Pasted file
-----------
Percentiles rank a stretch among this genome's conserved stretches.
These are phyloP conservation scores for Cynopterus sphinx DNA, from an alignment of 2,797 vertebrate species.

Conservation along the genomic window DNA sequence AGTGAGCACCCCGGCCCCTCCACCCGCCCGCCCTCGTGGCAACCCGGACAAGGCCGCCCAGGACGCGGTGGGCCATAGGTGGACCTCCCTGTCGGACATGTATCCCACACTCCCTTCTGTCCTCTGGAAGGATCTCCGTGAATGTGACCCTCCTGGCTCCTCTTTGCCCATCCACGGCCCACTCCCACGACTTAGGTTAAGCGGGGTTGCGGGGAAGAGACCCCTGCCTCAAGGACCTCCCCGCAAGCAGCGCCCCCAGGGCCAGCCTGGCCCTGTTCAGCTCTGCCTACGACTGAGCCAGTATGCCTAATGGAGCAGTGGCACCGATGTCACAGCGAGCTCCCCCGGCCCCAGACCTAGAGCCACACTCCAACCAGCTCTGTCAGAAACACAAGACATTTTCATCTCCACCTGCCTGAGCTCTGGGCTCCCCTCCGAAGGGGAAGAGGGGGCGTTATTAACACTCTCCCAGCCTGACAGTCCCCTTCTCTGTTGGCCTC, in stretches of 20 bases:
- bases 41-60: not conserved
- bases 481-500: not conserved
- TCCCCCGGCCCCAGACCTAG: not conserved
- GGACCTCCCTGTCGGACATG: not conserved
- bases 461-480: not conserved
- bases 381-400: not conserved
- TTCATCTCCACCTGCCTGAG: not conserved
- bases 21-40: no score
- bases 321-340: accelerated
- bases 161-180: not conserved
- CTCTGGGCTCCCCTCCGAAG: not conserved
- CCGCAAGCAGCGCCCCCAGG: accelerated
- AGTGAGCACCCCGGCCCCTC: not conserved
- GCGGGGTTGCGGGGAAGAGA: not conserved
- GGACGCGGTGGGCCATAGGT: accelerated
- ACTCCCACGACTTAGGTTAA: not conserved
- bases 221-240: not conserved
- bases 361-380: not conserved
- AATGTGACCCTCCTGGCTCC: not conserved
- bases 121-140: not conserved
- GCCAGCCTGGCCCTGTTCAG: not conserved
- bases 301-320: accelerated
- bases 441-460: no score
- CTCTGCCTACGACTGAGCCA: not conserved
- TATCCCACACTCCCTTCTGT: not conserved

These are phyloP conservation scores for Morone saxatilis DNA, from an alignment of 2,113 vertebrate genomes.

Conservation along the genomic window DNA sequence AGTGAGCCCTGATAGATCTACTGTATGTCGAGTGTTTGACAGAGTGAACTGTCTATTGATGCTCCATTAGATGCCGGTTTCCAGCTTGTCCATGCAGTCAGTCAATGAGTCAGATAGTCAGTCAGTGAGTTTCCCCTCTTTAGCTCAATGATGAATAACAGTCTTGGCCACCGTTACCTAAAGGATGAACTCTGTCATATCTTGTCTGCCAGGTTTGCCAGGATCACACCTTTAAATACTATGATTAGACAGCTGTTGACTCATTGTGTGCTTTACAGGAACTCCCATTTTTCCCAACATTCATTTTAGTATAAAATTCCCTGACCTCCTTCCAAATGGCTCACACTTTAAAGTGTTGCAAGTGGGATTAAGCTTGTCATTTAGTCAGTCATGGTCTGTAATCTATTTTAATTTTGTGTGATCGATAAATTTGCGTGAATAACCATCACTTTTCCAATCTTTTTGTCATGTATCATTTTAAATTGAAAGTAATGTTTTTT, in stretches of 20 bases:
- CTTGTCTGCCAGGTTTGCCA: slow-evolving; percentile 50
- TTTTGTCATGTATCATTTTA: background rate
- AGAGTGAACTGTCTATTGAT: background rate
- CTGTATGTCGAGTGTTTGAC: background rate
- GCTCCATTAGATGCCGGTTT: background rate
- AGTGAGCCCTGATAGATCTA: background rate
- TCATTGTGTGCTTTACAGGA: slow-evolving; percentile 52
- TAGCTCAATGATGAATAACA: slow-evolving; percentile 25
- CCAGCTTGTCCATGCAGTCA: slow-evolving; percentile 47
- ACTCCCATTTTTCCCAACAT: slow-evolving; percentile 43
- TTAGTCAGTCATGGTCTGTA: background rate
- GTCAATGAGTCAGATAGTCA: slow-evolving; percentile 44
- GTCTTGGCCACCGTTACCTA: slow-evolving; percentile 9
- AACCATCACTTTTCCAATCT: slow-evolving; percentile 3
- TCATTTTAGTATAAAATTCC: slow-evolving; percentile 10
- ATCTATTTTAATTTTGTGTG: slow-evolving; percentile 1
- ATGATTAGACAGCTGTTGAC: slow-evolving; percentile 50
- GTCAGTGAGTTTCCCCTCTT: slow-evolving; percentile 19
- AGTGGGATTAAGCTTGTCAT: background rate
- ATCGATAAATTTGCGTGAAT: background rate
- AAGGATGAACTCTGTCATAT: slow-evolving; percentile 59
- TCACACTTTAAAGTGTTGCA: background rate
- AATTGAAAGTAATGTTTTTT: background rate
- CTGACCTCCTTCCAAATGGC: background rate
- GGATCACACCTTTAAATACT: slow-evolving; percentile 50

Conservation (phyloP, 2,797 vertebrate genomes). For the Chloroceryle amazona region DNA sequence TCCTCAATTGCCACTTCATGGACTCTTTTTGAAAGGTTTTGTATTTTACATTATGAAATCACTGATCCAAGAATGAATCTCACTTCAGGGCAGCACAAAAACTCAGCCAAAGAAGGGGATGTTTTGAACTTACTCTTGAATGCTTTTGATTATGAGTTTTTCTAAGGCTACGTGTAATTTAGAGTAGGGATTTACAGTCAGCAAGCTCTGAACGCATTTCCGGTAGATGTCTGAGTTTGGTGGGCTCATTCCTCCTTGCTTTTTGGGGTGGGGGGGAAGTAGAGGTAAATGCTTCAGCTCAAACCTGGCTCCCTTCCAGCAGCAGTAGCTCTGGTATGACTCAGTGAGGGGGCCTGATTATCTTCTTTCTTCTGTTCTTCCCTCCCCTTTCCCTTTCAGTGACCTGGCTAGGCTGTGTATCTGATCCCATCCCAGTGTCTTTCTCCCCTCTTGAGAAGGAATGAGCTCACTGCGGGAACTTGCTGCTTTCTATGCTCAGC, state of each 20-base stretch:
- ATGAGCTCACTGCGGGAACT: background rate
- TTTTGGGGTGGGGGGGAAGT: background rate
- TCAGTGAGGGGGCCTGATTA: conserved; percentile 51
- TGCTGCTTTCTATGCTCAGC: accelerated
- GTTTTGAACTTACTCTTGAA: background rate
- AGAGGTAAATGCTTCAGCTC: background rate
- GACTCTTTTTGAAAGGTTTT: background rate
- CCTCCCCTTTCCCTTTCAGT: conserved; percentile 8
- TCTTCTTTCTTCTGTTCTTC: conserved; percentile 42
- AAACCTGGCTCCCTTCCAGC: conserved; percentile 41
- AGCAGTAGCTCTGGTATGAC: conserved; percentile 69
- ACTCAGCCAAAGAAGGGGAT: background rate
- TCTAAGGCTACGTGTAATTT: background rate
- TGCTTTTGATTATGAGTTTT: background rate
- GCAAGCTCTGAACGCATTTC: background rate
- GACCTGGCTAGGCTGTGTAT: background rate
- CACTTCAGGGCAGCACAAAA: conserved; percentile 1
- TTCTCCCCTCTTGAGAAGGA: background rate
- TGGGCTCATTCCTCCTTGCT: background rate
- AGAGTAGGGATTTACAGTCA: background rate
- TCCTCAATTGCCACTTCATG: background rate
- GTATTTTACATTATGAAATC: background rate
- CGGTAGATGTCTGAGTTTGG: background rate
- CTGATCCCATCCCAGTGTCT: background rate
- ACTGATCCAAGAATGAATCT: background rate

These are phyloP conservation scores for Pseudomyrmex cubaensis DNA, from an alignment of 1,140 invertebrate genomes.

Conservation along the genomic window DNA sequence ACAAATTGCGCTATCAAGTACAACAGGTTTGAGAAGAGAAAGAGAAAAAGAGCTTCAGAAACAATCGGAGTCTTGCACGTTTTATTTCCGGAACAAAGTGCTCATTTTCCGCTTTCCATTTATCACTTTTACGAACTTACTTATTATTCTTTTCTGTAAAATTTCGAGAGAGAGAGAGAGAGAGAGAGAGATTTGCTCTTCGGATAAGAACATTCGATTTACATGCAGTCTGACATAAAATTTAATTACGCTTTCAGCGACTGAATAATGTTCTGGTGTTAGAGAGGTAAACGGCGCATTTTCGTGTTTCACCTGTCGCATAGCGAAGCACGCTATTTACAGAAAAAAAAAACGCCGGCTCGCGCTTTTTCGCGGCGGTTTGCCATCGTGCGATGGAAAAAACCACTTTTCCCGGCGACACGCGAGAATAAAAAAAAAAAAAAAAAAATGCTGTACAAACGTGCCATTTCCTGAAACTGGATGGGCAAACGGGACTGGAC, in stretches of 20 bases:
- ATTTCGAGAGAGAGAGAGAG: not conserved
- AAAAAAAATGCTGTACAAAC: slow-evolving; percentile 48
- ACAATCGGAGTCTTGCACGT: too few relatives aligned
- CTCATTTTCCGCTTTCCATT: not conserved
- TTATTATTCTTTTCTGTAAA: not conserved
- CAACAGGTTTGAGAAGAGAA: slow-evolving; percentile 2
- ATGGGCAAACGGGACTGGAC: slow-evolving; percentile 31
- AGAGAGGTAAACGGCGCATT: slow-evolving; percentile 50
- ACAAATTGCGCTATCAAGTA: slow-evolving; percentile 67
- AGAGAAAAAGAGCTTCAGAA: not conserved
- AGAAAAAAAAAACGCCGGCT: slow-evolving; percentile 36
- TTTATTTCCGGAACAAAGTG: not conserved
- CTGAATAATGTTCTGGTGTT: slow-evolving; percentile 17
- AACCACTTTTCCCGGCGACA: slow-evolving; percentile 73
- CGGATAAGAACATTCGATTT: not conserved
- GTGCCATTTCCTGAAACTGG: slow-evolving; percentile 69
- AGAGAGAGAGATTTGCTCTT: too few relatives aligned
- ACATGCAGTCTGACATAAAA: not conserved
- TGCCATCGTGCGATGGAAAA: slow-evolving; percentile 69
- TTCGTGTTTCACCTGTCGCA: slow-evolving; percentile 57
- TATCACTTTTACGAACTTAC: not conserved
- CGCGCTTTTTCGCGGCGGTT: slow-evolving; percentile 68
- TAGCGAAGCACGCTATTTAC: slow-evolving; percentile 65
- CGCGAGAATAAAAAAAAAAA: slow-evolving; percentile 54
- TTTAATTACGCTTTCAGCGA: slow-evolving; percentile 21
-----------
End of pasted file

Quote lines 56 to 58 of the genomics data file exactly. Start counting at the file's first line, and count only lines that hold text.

Conservation (phyloP, 2,797 vertebrate genomes). For the Chloroceryle amazona region DNA sequence TCCTCAATTGCCACTTCATGGACTCTTTTTGAAAGGTTTTGTATTTTACATTATGAAATCACTGATCCAAGAATGAATCTCACTTCAGGGCAGCACAAAAACTCAGCCAAAGAAGGGGATGTTTTGAACTTACTCTTGAATGCTTTTGATTATGAGTTTTTCTAAGGCTACGTGTAATTTAGAGTAGGGATTTACAGTCAGCAAGCTCTGAACGCATTTCCGGTAGATGTCTGAGTTTGGTGGGCTCATTCCTCCTTGCTTTTTGGGGTGGGGGGGAAGTAGAGGTAAATGCTTCAGCTCAAACCTGGCTCCCTTCCAGCAGCAGTAGCTCTGGTATGACTCAGTGAGGGGGCCTGATTATCTTCTTTCTTCTGTTCTTCCCTCCCCTTTCCCTTTCAGTGACCTGGCTAGGCTGTGTATCTGATCCCATCCCAGTGTCTTTCTCCCCTCTTGAGAAGGAATGAGCTCACTGCGGGAACTTGCTGCTTTCTATGCTCAGC, state of each 20-base stretch:
- ATGAGCTCACTGCGGGAACT: background rate
- TTTTGGGGTGGGGGGGAAGT: background rate